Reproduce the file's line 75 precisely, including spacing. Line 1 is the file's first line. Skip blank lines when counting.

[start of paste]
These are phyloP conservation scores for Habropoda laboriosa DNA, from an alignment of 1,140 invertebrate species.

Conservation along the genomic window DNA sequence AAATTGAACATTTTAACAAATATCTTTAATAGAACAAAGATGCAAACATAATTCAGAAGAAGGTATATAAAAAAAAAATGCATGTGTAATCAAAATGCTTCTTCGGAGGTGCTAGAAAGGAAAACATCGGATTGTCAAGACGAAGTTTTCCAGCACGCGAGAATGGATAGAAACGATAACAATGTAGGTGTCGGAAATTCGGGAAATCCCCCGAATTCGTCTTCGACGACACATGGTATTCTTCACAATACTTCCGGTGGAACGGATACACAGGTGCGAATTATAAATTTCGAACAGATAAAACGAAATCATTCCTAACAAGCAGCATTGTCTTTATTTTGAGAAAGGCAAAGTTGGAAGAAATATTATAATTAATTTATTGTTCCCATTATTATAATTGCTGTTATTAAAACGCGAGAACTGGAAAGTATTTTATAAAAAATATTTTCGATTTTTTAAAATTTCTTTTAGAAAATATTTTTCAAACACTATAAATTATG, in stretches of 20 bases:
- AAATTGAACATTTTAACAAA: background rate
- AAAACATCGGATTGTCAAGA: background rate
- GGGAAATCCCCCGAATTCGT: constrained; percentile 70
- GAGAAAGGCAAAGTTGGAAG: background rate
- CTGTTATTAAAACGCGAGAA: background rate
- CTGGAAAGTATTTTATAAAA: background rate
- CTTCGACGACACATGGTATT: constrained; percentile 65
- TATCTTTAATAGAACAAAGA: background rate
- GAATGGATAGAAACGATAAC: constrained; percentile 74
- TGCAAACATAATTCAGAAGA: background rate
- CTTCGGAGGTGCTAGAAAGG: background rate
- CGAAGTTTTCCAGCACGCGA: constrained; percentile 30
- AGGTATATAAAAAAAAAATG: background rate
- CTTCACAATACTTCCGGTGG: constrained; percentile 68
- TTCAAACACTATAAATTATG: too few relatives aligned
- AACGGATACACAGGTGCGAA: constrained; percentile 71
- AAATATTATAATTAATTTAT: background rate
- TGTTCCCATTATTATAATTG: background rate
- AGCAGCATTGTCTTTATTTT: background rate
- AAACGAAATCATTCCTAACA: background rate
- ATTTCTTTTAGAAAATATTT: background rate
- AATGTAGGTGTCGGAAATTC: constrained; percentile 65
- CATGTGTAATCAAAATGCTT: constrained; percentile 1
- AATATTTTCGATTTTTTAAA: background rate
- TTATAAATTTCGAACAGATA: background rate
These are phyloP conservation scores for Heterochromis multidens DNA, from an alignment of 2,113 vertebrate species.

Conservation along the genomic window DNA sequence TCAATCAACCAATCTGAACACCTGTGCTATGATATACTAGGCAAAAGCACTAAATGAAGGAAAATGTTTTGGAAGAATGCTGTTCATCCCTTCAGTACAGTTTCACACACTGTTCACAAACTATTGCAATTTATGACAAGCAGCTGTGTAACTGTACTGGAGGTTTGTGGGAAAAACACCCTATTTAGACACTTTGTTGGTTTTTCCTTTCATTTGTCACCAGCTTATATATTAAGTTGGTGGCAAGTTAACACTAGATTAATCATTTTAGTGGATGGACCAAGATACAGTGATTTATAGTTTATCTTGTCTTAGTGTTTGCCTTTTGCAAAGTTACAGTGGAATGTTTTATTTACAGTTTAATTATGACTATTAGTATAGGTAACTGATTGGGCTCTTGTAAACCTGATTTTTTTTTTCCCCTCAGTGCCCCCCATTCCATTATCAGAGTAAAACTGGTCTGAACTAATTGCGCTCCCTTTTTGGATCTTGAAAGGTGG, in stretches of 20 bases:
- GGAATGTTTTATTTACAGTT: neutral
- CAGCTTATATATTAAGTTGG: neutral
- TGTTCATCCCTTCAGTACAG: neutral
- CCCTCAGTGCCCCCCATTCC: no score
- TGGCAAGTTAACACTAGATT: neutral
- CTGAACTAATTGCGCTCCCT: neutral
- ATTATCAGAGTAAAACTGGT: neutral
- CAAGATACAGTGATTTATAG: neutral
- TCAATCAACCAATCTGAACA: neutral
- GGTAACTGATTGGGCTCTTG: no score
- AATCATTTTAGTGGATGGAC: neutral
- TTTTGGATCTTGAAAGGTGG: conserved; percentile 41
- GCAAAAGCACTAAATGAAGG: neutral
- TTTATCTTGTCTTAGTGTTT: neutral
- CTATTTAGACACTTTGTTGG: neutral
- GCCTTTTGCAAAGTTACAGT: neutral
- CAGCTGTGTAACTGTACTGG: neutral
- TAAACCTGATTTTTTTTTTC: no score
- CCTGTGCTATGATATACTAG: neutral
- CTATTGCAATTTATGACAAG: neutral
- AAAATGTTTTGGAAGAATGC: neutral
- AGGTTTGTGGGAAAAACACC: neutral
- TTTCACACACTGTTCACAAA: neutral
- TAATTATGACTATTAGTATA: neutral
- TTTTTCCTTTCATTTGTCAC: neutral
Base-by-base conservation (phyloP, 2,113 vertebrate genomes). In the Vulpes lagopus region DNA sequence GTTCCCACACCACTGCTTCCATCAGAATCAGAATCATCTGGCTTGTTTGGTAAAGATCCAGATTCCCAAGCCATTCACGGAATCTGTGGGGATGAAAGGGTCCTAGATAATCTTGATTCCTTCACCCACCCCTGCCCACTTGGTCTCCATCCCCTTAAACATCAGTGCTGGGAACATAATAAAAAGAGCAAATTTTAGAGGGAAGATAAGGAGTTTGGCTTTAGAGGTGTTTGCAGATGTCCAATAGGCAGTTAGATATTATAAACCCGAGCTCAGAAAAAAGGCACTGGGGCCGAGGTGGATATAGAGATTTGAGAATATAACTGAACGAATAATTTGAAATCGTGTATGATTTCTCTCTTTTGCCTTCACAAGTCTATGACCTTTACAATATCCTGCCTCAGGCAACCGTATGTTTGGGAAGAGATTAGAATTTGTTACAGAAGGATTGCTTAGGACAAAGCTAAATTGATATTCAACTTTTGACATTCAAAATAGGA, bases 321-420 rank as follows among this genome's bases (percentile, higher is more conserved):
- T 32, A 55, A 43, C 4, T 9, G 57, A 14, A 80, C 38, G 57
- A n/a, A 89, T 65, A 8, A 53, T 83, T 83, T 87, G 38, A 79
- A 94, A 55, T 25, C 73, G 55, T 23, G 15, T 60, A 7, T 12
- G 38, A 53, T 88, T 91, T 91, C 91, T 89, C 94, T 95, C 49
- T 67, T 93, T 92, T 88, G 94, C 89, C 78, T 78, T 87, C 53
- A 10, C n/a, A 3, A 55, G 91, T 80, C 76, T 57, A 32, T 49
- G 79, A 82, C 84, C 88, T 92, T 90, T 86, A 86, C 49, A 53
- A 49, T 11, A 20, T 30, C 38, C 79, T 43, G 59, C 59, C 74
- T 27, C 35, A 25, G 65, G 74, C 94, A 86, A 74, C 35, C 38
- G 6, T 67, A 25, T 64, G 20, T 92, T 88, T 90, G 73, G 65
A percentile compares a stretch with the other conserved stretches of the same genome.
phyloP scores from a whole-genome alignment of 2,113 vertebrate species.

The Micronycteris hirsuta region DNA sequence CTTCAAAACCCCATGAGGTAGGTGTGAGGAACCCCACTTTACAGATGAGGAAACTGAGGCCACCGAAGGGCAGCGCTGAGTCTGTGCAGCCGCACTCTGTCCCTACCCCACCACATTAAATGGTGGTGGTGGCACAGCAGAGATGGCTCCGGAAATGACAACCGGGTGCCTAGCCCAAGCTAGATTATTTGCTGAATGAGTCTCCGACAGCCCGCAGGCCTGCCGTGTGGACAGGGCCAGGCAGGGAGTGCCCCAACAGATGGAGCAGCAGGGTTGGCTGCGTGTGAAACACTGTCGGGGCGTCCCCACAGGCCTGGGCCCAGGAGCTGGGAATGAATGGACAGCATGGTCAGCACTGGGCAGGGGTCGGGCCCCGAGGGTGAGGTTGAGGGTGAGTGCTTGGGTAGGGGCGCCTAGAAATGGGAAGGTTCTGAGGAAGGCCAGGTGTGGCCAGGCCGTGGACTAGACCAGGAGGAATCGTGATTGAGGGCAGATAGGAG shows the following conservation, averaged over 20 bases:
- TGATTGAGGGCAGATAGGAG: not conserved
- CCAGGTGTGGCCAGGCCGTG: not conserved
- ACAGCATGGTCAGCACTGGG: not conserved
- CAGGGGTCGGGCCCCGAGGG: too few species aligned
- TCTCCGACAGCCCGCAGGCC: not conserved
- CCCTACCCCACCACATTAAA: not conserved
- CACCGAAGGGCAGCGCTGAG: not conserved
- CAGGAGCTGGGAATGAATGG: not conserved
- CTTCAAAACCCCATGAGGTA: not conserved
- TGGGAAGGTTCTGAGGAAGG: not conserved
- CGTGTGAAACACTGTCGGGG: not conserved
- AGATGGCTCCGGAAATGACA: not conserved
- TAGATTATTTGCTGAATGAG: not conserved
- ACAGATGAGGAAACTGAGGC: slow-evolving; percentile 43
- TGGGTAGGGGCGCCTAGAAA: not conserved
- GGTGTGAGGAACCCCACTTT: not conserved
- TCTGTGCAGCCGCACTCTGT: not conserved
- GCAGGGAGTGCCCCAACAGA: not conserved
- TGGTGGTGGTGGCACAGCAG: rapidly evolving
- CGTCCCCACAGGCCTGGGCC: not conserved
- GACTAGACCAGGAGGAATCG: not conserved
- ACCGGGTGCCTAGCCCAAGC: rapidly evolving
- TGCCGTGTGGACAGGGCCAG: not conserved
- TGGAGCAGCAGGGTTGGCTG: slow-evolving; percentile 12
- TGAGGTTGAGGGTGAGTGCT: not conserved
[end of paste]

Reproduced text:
- CACCGAAGGGCAGCGCTGAG: not conserved